Objectives: The aim of this study was to determine the acute and long-term outcome of radiofrequency catheter ablation (RFCA) for intra-atrial re-entrant tachycardia (IART) in adults with congenital heart disease (CHD), and predictors of these outcomes.
Background: Atrial myopathy can be progressive in CHD and contributes to the substrate for IART. Although the outcome of RFCA for IART has been well described in children and adolescents with CHD, it is unclear whether these results are similar in the adult population.
Methods: Clinical records of adults with CHD undergoing attempted RFCA of IART were analyzed retrospectively. Multivariate analyses identified clinical and procedural factors that predicted acute and long-term outcomes.
Results: A total of 193 procedures was performed in 130 patients (mean age 40 ± 13 years); 82 of 118 (69%) initially attempted RFCA were successful, defined as termination of all IART circuits. The use of electroanatomic mapping was associated with a successful RFCA, whereas Fontan palliation and Mustard repair were associated with an unsuccessful RFCA. Median clinical follow-up of 77 patients (≥2 months of follow-up) after a successful RFCA was 3.7 years (range 0.2 to 10.2 years). IART recurrence was noted in 48%, cardioversion/reablation in 42%, and death in 4%. Older age and Fontan palliation were independent predictors of IART recurrence.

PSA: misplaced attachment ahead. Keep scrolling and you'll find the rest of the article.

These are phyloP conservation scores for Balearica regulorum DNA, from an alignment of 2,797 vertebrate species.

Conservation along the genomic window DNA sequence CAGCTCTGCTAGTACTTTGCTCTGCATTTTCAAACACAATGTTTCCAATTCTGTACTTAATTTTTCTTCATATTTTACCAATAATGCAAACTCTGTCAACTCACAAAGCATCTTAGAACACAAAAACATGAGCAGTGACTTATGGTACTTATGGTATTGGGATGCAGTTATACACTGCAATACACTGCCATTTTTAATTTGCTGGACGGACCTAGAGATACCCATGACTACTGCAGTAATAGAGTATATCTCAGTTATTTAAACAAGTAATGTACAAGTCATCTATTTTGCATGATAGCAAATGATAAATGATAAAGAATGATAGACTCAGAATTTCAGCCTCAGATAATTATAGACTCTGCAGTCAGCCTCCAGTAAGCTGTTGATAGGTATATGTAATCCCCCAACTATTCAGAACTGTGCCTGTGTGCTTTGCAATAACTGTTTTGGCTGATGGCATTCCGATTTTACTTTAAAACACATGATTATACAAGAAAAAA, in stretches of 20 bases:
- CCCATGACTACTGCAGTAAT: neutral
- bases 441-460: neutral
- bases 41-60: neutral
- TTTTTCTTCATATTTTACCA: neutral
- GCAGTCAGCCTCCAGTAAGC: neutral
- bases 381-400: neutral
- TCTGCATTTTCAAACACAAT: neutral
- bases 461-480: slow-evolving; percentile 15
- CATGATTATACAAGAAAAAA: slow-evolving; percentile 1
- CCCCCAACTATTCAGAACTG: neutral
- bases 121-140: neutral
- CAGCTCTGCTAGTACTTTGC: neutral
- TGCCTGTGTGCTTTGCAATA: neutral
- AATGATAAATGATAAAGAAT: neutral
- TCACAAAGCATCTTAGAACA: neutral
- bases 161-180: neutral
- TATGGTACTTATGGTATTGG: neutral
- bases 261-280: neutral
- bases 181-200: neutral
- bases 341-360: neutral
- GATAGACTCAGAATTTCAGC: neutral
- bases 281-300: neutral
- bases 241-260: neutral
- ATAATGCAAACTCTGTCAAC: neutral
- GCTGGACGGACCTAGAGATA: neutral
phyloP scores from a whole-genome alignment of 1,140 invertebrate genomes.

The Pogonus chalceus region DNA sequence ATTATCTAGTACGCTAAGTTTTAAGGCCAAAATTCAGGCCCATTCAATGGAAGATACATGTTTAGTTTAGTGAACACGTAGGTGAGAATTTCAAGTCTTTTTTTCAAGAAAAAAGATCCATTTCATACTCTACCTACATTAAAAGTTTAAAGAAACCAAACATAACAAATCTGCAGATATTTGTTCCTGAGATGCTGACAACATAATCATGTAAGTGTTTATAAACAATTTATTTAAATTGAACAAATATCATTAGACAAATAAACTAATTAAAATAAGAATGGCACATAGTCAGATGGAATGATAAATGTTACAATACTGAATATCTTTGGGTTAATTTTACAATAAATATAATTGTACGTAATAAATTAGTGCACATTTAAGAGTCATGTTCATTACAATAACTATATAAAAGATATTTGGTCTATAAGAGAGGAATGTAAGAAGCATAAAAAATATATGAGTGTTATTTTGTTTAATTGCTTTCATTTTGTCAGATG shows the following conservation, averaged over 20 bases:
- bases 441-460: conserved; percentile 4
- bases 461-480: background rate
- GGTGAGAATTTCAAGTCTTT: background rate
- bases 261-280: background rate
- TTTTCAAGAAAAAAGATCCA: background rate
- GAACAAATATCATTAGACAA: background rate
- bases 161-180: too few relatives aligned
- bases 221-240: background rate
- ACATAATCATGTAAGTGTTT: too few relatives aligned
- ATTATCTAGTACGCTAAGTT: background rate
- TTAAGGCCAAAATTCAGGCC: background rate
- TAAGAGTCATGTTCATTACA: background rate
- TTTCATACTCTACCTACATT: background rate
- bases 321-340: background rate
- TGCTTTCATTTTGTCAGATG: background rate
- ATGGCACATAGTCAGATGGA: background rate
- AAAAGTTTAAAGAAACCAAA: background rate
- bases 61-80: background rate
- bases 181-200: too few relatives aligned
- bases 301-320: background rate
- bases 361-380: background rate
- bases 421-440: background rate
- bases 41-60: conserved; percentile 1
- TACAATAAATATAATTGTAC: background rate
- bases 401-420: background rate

Conclusions: In adults with CHD, acute and long-term outcomes of RFCA for IART are similar to those reported for younger cohorts. Complex atrial surgery limits the success of RFCA, and older age is associated with a higher risk of IART recurrence.
Copyright © 2010 American College of Cardiology Foundation. Published by Elsevier Inc. All rights reserved.